In a large research study on human capital trends, 65-75% of organizations identified an issue called the “overwhelmed employee.” Leaders agreed this was a critical issue but said they didn’t know what to do about it.
I recently spoke with Josh Bersin, a fellow Forbes Contributor who is the Founder of Bersin by Deloitte, a leading provider of research-based membership programs in human resources, talent and learning. When Josh and his team looked at the data about overwhelmed employees, they found something else going on – the need to simplify the workplace.
He shared, “with mobile phones, email, text messages, global teams, conference calls, social media, and pretty soon even watches talking at us, there is so much stuff coming at us, we are constantly flooded and can’t get our work done, and we feel less productive than we were in the past.”
Forward thinking companies are recognizing the need to simplify the work environment and the company. According to Josh, “the key is to work really hard to declutter work. Stop sending so many emails. Reduce the number of things we ask people to do. Simplify the technologies we have. You can’t just layer more stuff onto people.”
GE is a good example of this with its new strategy “GE Simplification,” which involves delayering the company. GE found that business units with more managers to employee are less productive because multiple managers divide the employee’s attention, reducing their overall productivity. GE also uses a Lean Startup methodology to get products in front of customers earlier for feedback, which has helped them reduce cycle time. Simplifying has helped GE focus on what really matters.
Josh shared, “While most companies evaluate employees on hitting their goals, GE decided: ‘that’s not our priority. We need to focus on teaching people how to do LESS and do a better job on fewer things.’” They created a whole program to simplify an overwhelming workplace. They also reduced the number of HR functions and outsourced service centers.
Some companies shut off emails after hours and encourage leaders not to read or respond to email on nights or weekends. Josh said; “we have a policy at Deloitte now, if you’re on PTO or vacation, we’ve been instructed not to respond to email. It’s setting a bad example.”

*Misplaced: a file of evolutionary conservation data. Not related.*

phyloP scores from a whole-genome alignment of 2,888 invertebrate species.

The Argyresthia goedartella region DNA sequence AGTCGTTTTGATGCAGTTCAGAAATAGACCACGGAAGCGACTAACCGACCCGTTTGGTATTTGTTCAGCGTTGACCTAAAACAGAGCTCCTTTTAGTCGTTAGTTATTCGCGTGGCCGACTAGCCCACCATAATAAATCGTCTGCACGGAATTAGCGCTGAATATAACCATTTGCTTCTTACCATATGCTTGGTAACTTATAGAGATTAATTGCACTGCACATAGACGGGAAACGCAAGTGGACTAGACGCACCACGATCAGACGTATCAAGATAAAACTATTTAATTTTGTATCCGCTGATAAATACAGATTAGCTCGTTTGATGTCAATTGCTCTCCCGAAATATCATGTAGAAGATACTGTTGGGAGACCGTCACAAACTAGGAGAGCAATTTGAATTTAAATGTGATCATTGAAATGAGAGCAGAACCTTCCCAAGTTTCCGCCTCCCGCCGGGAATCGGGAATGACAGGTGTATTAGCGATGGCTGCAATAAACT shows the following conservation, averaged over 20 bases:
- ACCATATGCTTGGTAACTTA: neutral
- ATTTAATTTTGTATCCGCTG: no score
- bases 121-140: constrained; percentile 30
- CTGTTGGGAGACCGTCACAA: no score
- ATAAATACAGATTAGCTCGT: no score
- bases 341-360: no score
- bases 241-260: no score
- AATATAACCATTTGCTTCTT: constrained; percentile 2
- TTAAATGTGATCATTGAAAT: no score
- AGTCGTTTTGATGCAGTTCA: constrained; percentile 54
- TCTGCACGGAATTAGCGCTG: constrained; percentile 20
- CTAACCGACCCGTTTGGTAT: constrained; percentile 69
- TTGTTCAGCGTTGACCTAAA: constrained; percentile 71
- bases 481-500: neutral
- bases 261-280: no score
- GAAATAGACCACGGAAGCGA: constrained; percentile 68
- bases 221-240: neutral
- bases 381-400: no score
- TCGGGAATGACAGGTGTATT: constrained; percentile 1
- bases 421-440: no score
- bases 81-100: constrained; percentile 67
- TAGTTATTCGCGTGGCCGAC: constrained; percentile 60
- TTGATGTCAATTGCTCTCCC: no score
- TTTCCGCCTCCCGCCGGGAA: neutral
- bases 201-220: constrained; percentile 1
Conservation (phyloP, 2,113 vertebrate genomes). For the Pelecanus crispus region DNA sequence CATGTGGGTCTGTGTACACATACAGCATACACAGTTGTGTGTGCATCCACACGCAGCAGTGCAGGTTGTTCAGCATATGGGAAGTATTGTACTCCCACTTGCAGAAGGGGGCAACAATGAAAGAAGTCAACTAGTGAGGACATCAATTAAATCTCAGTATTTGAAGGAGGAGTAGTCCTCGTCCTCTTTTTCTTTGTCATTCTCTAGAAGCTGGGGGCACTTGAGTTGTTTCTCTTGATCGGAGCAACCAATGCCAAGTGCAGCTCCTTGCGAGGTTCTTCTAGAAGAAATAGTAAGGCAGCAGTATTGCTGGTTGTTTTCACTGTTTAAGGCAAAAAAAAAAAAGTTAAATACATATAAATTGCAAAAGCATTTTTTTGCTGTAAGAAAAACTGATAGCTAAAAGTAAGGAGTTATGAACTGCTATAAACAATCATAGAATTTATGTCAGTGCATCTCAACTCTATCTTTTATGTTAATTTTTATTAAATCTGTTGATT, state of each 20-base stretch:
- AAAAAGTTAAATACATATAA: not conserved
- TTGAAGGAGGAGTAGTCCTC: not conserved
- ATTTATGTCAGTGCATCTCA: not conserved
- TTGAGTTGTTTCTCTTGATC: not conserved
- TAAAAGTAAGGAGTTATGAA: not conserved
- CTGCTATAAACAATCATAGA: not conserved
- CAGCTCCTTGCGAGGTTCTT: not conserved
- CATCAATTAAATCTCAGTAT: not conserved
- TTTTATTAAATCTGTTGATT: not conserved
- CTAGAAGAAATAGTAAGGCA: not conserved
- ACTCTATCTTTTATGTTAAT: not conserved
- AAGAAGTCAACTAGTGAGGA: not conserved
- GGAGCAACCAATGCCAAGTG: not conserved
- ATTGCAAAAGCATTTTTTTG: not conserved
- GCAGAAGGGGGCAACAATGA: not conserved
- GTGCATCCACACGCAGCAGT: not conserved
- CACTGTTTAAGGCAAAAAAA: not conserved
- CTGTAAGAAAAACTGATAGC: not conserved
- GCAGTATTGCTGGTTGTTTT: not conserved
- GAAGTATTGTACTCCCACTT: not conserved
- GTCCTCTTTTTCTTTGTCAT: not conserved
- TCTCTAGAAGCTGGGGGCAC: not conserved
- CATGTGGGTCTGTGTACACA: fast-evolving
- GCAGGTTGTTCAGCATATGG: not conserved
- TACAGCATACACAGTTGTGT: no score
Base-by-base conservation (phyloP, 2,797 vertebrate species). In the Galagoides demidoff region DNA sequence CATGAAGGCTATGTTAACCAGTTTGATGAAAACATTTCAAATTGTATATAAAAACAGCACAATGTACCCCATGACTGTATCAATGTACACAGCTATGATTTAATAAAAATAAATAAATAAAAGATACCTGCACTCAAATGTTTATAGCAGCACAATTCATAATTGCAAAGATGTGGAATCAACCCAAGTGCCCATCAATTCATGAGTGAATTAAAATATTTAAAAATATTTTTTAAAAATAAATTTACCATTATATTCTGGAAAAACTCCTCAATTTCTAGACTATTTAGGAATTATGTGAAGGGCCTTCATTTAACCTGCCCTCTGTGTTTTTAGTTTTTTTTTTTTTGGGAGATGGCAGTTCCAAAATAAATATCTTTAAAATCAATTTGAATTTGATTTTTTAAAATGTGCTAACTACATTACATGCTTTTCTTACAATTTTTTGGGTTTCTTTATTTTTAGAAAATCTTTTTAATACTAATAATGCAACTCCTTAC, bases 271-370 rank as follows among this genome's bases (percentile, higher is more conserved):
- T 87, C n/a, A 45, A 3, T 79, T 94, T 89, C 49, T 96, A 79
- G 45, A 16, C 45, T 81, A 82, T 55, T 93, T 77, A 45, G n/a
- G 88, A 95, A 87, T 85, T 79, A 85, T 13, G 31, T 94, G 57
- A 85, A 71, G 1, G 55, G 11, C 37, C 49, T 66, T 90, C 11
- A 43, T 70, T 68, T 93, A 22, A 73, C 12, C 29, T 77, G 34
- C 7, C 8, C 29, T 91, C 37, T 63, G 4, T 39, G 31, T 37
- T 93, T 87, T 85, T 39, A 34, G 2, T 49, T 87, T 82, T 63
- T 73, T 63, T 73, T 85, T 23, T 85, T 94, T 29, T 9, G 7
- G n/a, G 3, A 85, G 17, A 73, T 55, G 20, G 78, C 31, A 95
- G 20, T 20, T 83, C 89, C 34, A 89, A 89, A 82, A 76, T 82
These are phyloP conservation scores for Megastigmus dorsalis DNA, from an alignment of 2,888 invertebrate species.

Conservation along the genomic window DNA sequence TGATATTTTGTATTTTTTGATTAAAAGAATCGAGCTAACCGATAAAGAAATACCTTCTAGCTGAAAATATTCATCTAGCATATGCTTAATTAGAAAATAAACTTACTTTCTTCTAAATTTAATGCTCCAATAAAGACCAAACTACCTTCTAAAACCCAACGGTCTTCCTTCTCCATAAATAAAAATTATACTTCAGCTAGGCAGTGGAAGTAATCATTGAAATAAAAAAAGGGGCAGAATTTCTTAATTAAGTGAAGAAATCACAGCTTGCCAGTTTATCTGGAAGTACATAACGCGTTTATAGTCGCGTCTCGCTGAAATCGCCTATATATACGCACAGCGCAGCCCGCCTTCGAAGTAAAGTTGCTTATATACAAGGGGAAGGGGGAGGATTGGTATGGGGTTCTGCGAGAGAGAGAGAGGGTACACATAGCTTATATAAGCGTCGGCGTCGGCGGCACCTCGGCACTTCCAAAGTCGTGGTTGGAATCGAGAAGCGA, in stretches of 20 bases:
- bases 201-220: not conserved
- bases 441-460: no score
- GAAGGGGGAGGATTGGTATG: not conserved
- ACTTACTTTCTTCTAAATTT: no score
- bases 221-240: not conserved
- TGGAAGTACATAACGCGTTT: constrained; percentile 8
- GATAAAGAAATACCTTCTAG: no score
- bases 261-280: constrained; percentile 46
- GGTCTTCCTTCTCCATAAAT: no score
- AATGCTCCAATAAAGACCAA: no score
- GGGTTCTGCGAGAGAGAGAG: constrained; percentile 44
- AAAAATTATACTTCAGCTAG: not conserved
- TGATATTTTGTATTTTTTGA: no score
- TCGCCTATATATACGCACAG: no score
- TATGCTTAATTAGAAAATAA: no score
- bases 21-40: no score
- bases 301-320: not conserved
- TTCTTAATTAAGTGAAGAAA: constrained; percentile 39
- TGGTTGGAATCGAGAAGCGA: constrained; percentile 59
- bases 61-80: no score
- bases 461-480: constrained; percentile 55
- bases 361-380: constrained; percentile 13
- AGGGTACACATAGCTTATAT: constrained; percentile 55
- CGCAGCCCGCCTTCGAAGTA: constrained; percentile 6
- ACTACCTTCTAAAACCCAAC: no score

Josh also believes that “Ultimately, we as human beings have to deal with this overwhelm, the organization can only do so much. The company can’t stop Apple from announcing another product that gives us more information.”
The good news is that regardless of your company’s policy, you can start simplifying your own behavior immediately. Here are three tips I’ve found helpful in letting go of the overwhelm:
1. Let it go. (just like that annoying Disney theme song from Frozen)
Notice when you’re creating unnecessary work or sending emails at odd times. Resist the urge to hit “send” until normal working hours. This takes incredible self-discipline in the beginning.
One helpful practice can be to institute a twenty four hour email detox that starts Friday at sundown. This means you don’t check email from Friday night until Saturday night. If this seems difficult or nearly impossible…that could be a sign you’re overdue for a technology detox.
From a leadership perspective, creating a policy that encourages employees not to respond to email on nights or weekends is a great first step.
2. One screen at a time.
Focus on one task and one screen at a time. Shut down all other browsers, don’t look at Bloomberg while checking emails and drafting a note. Task density leads to a sense of overwhelm, the solution is to eliminate multi-tasking.
Share the research within your organization on the downside of multi-tasking to create a culture that supports simplicity.
3. Get still.
Meditation is another great tool to help focus, calm the mind and stay present amidst the overwhelm. Leaders are realizing mindfulness is a powerful tool to improve employee wellbeing that costs very little to implement.
Try this 30 Day Meditation Challenge for free. It’s just five minutes a day. Big change starts with small steps.
This article was written by Vanessa Loder from Forbes and was legally licensed through the NewsCred publisher network.